Glendale Unified Supt. Dick Sheehan is making the rounds to three elementary schools that could be affected by the potential transfer of the Sagebrush area of La Cañada Flintridge into La Cañada Unified School District.
Meanwhile, La Cañada Unified officials are requesting that both districts sit down in a subcommittee meeting to discuss where negotiations stand. The last time the districts last met jointly in public was at a March 25 town hall forum at Crescenta Valley High School.
During a PTA meeting Tuesday evening at Mountain Avenue Elementary in La Crescenta, which currently serves the Sagebrush area, Sheehan recapped the events that have taken place over the past year, in which school officials on both sides have been in negotiations with each other over potentially transferring the territory.
Most recently, the Glendale school board met behind closed doors to discuss the issue, and the board intends to discuss it again in closed session on Sept. 2, he said.
He welcomed people to address the board with any questions during the regular school board meeting, and vowed that any looming decision would be transparent.
"Any potential decision one way or another will be discussed in open session with a following meeting to allow for input from the community," Sheehan said. "It's not going to be a discussion, and a decision made, and it's over."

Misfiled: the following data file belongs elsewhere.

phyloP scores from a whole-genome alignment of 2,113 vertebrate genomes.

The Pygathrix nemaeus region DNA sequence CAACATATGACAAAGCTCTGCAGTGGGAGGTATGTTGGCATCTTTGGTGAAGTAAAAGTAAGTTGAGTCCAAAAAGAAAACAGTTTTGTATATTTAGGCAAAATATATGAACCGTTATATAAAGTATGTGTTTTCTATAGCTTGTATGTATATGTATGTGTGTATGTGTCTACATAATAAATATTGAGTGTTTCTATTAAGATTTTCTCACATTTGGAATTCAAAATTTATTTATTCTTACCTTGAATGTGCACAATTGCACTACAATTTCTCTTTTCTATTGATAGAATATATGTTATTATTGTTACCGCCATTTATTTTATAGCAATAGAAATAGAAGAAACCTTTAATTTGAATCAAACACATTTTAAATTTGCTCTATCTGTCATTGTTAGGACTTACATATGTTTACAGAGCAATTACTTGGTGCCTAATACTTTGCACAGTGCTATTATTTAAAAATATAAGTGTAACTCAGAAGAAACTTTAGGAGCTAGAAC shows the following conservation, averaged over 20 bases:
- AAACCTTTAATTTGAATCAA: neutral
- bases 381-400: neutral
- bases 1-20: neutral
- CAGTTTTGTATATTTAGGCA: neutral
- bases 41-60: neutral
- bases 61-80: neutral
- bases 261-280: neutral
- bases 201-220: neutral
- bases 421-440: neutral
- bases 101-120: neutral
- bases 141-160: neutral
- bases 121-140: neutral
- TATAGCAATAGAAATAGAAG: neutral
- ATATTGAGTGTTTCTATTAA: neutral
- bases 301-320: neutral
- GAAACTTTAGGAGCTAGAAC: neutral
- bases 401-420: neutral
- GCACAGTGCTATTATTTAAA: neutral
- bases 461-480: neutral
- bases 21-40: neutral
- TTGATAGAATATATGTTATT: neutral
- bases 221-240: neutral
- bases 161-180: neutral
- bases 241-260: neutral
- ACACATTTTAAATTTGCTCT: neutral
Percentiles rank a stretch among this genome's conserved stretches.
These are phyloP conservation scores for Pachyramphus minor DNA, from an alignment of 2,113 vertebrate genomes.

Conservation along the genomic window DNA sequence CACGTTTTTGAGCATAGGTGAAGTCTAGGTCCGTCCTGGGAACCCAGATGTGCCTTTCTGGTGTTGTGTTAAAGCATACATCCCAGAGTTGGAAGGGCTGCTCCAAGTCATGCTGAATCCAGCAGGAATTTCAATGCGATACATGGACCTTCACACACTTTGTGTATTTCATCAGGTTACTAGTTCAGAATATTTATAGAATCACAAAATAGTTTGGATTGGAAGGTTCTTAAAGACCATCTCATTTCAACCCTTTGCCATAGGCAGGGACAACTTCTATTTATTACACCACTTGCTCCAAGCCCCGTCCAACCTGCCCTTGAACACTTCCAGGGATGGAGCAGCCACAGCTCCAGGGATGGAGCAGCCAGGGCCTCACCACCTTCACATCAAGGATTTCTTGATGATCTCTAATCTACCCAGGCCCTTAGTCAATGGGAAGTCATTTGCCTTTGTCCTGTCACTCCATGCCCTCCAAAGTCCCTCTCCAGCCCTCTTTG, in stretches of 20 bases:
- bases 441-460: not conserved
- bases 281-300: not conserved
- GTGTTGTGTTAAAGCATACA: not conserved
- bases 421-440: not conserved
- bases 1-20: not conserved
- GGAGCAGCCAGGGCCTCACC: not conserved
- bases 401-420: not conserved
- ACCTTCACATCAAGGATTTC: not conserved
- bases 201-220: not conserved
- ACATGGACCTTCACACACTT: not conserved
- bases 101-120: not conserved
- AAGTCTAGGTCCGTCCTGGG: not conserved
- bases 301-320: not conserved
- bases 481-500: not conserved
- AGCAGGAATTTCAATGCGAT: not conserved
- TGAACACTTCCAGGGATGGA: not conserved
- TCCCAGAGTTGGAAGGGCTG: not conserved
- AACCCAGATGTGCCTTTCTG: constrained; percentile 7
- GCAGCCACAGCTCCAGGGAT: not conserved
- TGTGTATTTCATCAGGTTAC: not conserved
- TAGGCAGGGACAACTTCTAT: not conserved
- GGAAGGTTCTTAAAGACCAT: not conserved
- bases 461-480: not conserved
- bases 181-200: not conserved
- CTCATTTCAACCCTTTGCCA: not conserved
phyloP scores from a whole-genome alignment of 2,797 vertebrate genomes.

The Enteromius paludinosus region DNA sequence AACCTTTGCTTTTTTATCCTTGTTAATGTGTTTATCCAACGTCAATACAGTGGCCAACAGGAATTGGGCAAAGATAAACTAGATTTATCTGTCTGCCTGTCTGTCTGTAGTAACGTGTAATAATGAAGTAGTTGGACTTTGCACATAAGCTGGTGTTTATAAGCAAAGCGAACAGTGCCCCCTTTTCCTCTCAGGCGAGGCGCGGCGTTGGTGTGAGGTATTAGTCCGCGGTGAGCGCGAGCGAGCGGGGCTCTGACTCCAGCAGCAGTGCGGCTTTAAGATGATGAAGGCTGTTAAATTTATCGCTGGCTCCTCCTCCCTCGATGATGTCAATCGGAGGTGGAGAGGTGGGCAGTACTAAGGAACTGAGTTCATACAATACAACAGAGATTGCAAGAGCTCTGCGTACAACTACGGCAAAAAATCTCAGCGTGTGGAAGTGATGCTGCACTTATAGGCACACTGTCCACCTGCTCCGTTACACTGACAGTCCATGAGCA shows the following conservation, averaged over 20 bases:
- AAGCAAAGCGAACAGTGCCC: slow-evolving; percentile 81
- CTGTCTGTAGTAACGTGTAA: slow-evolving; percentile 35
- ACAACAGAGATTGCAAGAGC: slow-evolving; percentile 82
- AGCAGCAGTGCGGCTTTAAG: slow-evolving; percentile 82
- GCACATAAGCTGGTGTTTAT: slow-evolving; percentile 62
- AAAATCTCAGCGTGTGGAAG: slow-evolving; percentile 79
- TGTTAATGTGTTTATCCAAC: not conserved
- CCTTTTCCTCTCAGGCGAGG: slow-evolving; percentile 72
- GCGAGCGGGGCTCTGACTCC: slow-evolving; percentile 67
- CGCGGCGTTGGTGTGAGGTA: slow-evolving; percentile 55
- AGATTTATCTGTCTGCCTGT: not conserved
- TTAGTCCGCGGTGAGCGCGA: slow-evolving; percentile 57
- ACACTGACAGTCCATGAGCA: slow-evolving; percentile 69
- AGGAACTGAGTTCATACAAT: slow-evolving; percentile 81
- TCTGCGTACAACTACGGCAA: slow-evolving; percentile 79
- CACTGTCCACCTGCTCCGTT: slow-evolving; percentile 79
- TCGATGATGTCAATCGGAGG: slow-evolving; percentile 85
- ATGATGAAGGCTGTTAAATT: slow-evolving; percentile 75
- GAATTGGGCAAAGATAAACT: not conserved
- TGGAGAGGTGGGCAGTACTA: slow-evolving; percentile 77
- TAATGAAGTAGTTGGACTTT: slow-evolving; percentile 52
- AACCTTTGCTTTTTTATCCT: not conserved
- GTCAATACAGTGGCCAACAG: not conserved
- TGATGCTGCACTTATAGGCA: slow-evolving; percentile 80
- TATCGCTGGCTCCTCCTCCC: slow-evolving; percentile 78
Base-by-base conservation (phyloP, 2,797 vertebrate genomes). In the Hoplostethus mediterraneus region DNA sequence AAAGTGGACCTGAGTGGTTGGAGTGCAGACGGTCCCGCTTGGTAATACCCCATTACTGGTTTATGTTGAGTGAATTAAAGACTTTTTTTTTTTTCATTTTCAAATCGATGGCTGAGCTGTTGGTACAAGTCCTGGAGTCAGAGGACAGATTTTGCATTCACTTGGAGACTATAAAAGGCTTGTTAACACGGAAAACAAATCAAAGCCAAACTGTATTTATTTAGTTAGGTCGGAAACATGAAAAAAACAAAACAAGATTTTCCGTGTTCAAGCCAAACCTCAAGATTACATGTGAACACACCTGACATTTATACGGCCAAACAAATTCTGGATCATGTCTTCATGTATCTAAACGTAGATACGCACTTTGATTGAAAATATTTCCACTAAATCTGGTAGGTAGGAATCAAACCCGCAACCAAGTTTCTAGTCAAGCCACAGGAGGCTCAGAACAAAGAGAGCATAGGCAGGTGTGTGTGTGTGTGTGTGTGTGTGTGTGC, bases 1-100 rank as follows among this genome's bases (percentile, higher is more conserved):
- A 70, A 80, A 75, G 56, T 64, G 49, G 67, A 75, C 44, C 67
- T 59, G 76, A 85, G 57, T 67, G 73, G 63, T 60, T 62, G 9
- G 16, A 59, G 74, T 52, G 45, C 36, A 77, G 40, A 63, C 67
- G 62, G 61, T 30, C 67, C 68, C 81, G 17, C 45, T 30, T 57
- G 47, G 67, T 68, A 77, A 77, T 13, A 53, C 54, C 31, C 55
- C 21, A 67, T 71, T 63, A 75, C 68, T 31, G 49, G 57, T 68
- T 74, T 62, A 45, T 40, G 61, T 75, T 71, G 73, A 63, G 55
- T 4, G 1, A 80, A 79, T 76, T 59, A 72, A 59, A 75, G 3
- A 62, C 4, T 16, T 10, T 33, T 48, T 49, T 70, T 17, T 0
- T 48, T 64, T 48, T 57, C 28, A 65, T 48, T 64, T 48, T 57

Speaking at a La Cañada Unified school board meeting held the same night as the Mountain Avenue meeting, Supt. Wendy Sinnette said she and board President Ellen Multari recently asked Sheehan to consider a joint subcommittee meeting in the near future.
"We'd like to touch base on where they are in the process and our continuing interest," Sinnette said. "We haven't met for a while and we think that dialogue would be very important."
Among the most recent discussions, Glendale school officials have said they could lose about 350 students, who, according to the district's analysis, live in the Sagebrush area and would slowly phase in to La Cañada schools over a six-year period.
With the loss of the 350 students districtwide, Glendale could stand to lose about $2.5 million because the district currently receives about $7,200 to serve each student under the state's funding method.
Calling the partnership between both districts positive and ongoing, Sinnette emphasized the importance of both districts being thorough and deliberate.
"This is a time-consuming process," she said. "It has had over a 50-year history, and both districts need to take time to be strategic and intentional in assessing the individual and collective needs and interests, and working together on that."
If the territory were to transfer to La Cañada, Glendale students would not trickle into La Cañada schools until the 2016-17 school year.